RE: ICMP (Ping)

From: Christos Gioran (
Date: 09/05/03

  • Next message: gregh: "Re: ICMP (Ping)"
    To: Tony Kava <>
    Date: 05 Sep 2003 17:13:20 +0300


    Even though it will not solve all your problems, blocking ICMP echo
    replies (ICMP type 8) from leaving the server is a good idea. Anyone who
    might want to scan your machine using just a ping sweep will not see
    you. All other kinds of ping should be available for normal operation as
    it has been stated at a previous post. Your box will *not* be
    invinsible, just a litle harder to find. Still there are Syn scans,
    NULL, Ack and many more goodies that may tell you off.
    That also is a good alternative to ICMP pinging a machine for
    administrating purposes. A syn ping (using, for instance, nmap) will be
    enough to see if the machine is alive.

    PS. As for RFC compliance, does anyone still support the proxy feature
    on FTP servers?? No (i hope so) since it poses a great security risk.
    RFC's were written for a friendly Internet, where hosts would trust each
    other. That is no longer the case. Times change, so should ther
    practices we use ;-)

    my 0.02 euro worth :-)

    On Thu, 2003-09-04 at 21:07, Tony Kava wrote:
    > I do like your reasoning that others do not generally have a business need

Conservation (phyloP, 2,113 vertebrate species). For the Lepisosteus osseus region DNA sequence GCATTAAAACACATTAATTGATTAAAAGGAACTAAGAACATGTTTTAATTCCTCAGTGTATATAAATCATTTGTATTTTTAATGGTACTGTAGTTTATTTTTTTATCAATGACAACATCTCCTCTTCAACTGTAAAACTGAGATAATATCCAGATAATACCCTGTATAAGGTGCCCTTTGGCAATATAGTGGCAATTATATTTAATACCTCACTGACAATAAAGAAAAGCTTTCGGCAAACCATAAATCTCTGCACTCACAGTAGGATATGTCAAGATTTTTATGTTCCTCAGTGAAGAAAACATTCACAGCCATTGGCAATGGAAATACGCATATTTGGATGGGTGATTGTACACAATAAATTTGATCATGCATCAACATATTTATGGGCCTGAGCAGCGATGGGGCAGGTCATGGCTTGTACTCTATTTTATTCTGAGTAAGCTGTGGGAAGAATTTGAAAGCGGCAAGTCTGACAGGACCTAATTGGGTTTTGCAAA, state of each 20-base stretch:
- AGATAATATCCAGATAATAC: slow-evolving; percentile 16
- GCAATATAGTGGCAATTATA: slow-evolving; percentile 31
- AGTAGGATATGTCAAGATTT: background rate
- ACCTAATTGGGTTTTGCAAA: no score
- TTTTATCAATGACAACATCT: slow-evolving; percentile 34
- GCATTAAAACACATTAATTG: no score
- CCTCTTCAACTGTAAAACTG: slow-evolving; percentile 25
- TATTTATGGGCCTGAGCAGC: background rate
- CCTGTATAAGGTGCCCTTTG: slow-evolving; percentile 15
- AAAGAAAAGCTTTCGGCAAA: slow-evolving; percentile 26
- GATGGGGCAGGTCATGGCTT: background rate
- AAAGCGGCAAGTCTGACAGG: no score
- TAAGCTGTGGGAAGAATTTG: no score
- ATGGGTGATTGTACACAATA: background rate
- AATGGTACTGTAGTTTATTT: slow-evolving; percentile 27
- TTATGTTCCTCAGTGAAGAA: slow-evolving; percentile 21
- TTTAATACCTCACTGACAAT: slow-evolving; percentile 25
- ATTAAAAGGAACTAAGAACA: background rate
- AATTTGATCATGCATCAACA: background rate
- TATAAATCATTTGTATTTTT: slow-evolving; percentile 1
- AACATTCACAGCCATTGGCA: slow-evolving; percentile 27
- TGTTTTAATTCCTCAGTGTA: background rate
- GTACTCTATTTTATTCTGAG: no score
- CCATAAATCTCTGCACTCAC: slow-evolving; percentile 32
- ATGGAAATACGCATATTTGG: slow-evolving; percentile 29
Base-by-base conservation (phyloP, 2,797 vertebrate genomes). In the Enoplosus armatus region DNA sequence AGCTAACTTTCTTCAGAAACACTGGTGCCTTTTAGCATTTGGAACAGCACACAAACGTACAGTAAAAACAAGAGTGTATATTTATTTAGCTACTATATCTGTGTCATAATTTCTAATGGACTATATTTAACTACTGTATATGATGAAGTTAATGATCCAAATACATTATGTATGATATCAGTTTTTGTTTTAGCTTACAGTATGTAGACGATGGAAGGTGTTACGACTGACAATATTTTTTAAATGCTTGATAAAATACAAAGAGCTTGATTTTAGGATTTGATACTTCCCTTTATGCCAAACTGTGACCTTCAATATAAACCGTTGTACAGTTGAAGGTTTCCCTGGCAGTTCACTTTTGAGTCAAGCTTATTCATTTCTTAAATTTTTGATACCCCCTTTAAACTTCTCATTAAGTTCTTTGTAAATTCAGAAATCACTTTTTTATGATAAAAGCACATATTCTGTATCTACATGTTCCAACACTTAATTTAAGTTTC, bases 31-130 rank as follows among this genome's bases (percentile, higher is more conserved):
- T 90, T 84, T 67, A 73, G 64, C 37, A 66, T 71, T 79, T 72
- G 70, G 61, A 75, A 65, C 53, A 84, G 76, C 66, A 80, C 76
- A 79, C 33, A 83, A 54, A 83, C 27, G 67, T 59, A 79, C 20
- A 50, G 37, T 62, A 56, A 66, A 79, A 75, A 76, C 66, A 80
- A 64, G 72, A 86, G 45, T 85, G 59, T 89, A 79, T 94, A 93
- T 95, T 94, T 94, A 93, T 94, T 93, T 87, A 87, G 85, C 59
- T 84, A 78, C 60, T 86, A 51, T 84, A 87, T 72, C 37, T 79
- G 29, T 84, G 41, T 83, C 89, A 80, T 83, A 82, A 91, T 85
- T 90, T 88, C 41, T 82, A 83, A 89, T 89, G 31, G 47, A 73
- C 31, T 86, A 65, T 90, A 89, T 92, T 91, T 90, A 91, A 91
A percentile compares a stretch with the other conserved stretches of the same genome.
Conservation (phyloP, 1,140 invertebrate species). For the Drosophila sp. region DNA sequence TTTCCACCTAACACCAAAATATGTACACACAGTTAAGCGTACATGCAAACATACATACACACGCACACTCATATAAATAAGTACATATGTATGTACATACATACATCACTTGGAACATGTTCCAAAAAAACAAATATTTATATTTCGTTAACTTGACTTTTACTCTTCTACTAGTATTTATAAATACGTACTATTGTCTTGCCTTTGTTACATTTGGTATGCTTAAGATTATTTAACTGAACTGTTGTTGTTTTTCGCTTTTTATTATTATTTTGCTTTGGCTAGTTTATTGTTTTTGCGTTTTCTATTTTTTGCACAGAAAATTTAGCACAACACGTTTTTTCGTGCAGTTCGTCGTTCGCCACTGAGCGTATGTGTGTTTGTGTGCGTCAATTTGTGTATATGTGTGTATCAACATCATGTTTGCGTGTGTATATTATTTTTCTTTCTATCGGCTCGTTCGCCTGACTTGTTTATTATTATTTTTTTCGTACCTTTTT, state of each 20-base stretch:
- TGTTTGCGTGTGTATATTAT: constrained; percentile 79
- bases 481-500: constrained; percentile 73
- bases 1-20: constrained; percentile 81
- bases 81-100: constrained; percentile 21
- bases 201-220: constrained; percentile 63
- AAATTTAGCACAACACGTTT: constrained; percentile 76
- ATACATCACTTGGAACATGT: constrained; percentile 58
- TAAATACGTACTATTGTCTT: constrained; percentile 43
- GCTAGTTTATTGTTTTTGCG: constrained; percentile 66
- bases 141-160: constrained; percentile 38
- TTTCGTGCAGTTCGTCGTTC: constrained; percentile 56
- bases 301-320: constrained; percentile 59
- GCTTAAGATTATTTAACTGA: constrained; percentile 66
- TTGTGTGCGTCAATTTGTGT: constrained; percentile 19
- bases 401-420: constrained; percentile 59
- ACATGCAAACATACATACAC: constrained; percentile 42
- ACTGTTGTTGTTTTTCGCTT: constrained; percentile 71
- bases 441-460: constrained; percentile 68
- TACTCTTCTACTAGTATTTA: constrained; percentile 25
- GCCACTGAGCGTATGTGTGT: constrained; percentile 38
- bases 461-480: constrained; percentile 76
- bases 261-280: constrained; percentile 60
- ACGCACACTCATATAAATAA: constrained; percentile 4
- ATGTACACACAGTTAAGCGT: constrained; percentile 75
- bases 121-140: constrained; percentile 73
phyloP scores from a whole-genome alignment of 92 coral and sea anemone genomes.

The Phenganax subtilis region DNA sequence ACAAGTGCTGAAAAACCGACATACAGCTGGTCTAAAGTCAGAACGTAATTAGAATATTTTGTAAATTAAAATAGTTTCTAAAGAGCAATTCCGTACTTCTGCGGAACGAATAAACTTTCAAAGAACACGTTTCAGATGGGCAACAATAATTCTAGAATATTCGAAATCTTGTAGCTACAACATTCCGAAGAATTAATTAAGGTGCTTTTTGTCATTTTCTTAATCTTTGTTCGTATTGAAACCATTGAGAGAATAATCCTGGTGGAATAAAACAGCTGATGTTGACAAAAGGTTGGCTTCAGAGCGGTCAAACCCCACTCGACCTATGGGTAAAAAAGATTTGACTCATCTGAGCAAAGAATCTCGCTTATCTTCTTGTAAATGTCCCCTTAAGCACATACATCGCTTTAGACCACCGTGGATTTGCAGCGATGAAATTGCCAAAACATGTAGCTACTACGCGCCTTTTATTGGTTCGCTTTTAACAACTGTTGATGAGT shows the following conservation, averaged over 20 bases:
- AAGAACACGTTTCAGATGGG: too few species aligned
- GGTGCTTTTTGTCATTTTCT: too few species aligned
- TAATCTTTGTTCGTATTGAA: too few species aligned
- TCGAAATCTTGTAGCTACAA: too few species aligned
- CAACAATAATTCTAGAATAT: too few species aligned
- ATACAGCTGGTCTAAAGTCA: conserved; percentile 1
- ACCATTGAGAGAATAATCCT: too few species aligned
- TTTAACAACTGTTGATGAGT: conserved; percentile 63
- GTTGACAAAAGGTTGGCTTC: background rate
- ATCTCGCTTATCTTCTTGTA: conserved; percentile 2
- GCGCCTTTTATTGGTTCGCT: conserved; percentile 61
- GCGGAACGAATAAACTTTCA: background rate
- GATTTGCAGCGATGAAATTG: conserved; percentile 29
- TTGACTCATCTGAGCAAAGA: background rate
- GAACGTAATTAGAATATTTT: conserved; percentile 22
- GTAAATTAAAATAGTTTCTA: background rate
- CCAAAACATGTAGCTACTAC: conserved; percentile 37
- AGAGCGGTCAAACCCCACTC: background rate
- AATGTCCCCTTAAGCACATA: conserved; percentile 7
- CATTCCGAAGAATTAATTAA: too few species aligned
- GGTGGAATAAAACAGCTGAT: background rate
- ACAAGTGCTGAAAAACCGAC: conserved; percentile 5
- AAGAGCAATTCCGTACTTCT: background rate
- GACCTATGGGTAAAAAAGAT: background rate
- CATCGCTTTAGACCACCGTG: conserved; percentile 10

> to ping your hosts, however I still prefer to allow this service not simply
    > to conform to standards, but rather as an easy indicator that our network
    > link is up. In my previous work at a broadband ISP I was often annoyed at
    > how many hosts do not respond to ICMP echo. On a LAN that uses DHCP it can
    > be a true pain because hosts can use an IP address in the dynamic range and
    > when the DHCP server double-checks that the IP is available with a ping it
    > finds that the IP is not in use and allocates it to the DHCP client. The
    > DHCP server should be able to assume that if the IP were in use a host would
    > respond to ICMP echo.
    > Of course, we're talking about public IP addresses on the internet. The
    > DHCP example does not apply, however it is still a useful service to other
    > administrators out there. When your users are unable to reach a certain
    > destination it is a quick check for connectivity. Of course there are
    > numerous other methods to determine whether a host is up or not, but ping is
    > designed for this purpose. There are steps that can be taken to prevent the
    > misuse of the protocol, and those should be preferred to simply dropping the
    > packets.
    > Others on the internet do share your opinion, and I can see why. However,
    > there are still many of us who do accept ICMP echoes. Including
    > and Yes, I know, and do not. If you
    > keep watch on your network and you have taken reasonable steps to diminish
    > the success of a DoS attack then you should be able to safely accept ICMP
    > echoes.
    > ... my two cents, of course.
    > --
    > Tony Kava
    > Network Administrator
    > Pottawattamie County, Iowa

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